From the Baltimore Sun

 

After 121 years, Venus is ready for transit

 

By Frank D. Roylance

Sun Staff

Originally published May 17, 2004

After a huge blizzard, Isabel's record storm surge, and an invasion by 17-year cicadas, Marylanders might think Nature would be finished serving up rarities for now.

 

Not quite.

 

On June 8, Maryland and most of the inhabited world will have a chance to witness one of the rarest spectacles in Nature - the Transit of Venus.

 

At sunrise that morning, the planet Venus will be passing directly between the sun and the Earth, moving in silhouette across the disk of the sun as seen from Earth and dimming its light by one-tenth of 1 percent.

 

It is the most infrequent of solar "eclipses." The last time it occurred was Dec. 6, 1882, and all who saw it then are gone.

 

"I think it's a glorious event to be able to see something that nobody on Earth has seen," said Jay Pasachoff, an astronomer and eclipse expert at Williams College in Massachusetts.

 

While there is little scientific interest anymore, he said, "this kind of event can be inspirational for students."

 

During the 18th and 19th centuries, the Transit of Venus was a galvanizing event for scientists. They knew that careful observations might reveal both the sun's distance and the true size of the solar system. So they launched expeditions to the far corners of the globe to measure it.

 

The 1882 transit caused a stir in Baltimore, too, according to an article published by The Sun the next day:

 

"From windows and housetops, in groups and singly, the remarkable phenomenon was observed," the newspaper said. "Schoolboys stood in the streets with smudged faces and looked through their bits of smoked glass.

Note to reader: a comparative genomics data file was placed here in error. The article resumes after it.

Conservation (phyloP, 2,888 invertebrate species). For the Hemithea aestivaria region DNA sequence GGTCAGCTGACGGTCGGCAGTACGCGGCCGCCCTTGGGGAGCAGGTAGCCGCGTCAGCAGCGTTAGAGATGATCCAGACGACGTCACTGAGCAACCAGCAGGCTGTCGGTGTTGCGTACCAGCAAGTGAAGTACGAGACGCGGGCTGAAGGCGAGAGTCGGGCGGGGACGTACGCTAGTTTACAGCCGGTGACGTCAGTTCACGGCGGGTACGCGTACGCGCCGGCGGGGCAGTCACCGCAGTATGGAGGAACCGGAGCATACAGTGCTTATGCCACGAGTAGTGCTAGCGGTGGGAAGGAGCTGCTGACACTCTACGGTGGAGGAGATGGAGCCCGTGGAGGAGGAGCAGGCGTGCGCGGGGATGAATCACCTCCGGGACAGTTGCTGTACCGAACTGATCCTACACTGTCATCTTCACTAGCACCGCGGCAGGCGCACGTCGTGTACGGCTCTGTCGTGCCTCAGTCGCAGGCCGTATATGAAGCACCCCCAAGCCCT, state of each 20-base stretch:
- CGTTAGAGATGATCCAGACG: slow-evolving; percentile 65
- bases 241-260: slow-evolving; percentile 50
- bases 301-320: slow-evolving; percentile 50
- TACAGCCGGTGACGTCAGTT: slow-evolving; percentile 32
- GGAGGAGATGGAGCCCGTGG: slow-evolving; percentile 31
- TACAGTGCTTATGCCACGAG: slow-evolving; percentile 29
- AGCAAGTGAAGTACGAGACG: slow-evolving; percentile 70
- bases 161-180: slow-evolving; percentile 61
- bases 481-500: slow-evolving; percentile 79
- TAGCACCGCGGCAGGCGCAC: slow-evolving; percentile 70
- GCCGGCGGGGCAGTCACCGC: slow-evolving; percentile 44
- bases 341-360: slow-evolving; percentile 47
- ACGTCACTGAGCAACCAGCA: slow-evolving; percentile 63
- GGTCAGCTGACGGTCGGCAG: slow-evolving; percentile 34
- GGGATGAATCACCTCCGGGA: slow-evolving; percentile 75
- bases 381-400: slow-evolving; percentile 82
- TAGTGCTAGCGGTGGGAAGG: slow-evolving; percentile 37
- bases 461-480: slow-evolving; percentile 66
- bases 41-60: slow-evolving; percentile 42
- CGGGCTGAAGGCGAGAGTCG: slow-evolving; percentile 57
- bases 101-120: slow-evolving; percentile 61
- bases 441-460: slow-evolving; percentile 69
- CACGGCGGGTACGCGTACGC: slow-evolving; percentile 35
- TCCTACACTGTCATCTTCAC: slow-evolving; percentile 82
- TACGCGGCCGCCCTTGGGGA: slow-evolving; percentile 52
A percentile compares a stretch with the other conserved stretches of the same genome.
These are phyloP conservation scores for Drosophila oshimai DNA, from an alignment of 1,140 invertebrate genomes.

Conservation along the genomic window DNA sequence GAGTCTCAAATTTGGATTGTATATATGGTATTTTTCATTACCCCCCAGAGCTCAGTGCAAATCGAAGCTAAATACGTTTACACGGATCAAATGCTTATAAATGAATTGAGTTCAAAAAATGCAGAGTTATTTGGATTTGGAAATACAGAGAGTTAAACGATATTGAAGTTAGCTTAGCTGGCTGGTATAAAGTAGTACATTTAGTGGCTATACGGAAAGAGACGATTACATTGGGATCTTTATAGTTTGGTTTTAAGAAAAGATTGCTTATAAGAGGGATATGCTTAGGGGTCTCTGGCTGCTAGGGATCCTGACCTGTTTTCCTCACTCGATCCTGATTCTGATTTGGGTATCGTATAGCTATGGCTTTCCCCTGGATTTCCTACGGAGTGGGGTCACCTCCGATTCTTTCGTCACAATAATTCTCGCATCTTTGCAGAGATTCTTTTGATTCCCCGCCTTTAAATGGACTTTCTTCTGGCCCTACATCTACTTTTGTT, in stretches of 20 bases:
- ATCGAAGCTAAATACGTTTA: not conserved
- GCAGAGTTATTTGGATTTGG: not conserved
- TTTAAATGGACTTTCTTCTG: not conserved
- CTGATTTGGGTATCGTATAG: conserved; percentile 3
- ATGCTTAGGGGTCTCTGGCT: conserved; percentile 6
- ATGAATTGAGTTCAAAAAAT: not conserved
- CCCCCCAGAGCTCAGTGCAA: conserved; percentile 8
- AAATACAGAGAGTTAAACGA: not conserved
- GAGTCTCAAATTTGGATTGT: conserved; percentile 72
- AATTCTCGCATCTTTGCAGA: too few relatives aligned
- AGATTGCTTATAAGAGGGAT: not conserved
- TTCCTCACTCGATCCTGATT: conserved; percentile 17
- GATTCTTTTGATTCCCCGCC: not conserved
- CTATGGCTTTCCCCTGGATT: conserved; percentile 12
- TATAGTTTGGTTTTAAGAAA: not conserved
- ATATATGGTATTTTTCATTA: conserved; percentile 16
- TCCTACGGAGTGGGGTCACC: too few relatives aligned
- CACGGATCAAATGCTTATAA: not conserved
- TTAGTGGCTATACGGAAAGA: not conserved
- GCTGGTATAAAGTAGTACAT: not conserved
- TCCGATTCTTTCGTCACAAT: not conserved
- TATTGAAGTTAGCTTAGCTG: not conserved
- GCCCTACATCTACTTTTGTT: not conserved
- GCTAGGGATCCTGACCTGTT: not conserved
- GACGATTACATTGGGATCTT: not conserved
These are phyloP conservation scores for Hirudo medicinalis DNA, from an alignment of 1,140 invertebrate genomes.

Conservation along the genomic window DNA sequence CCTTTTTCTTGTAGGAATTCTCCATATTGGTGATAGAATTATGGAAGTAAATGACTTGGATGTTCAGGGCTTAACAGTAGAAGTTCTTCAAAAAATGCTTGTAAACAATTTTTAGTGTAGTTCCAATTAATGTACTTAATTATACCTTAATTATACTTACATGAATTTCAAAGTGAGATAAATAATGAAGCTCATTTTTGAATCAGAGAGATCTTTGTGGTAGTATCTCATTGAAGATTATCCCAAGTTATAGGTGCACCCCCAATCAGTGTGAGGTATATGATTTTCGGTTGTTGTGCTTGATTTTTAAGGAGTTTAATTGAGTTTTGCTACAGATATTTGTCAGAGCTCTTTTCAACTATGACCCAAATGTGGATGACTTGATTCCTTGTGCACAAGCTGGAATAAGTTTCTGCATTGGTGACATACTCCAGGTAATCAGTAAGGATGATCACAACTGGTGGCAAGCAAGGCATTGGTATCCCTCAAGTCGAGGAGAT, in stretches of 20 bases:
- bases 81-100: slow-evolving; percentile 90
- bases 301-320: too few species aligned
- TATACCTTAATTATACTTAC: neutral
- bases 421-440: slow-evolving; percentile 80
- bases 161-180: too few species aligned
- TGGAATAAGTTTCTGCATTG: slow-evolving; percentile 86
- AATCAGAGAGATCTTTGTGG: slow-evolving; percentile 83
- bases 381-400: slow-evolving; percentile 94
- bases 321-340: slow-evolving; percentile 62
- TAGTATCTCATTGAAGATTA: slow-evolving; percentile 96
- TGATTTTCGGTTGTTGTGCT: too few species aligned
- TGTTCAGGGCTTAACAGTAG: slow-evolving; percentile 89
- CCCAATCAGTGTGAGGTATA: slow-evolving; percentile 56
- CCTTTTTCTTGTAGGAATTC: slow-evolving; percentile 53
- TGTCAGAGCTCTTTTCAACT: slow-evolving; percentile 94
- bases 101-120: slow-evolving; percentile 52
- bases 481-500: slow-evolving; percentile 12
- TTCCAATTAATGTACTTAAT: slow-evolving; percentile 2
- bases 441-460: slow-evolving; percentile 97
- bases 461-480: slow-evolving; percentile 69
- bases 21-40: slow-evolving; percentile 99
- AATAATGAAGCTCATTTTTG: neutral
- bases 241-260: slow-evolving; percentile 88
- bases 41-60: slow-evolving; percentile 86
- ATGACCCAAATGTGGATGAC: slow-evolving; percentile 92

"The event was a matter of general popular interest," the paper said, "and the inquiry of the day was, 'Have you seen the transit?'"

 

When the 1882 transit ended, William Harkness, of the U.S. Naval Observatory, lamented that "there will be no other until the 21st Century of our era has dawned upon the Earth, and the June flowers are blooming in 2004."

 

Those flowers have finally sprouted 121 1/2 years later. But will the dawn be clear on the 8th? If not, most of us will get another chance to witness the transit when it recurs in eight years, on June 5, 2012. But after that, it will be 105 years - Dec. 11, 2117 - before the cycle comes around again.

 

The June 8 transit will arrive amid stern warnings against looking directly at the sun, which can cause instant eye damage and blindness.

 

Observers will have to use protective devices such as No. 14 welder's glass (available at local welding supply stores). They can also watch with experienced astronomers using solar filters or projection techniques, or see the transit live on the Internet.

 

But with the right gear and clear skies, Marylanders should be able to see Venus as a tiny black spot creeping across the bright disk of the sun.

 

Without magnification, Venus will be the same size as a dime at a distance of 67 yards, according to Herman Heyn, Baltimore's original "Streetcorner Astronomer."

 

Like Halley's Comet and total eclipses of the sun, the Transit of Venus is an event that amateur astronomers anticipate all their lives. "It's another milestone in my astronomical life, and like everything else it came up fast," Heyn said.

 

Observers in Europe and most of Africa and Asia will be able to watch for more than six hours as Venus makes its way across the lower quarter of the sun's disk.

 

By the time the sun rises on the east coast of the Americas, (at 5:39 a.m. EDT in Baltimore), the transit will be more than half over. But observers will still have more than two hours to witness it.

 

(In 2012, the entire transit will be visible from North America.)

 

Only the moon, and the planets Mercury and Venus can pass directly between the sun and observers on Earth. But none of the three crosses the sun's face on every orbit. If they did, we would see a solar eclipse every month, and a transit of Venus every 19 months.

 

Because the orbits of all three objects are tilted with respect to Earth's orbit, they usually pass unnoticed, just above or below the sun.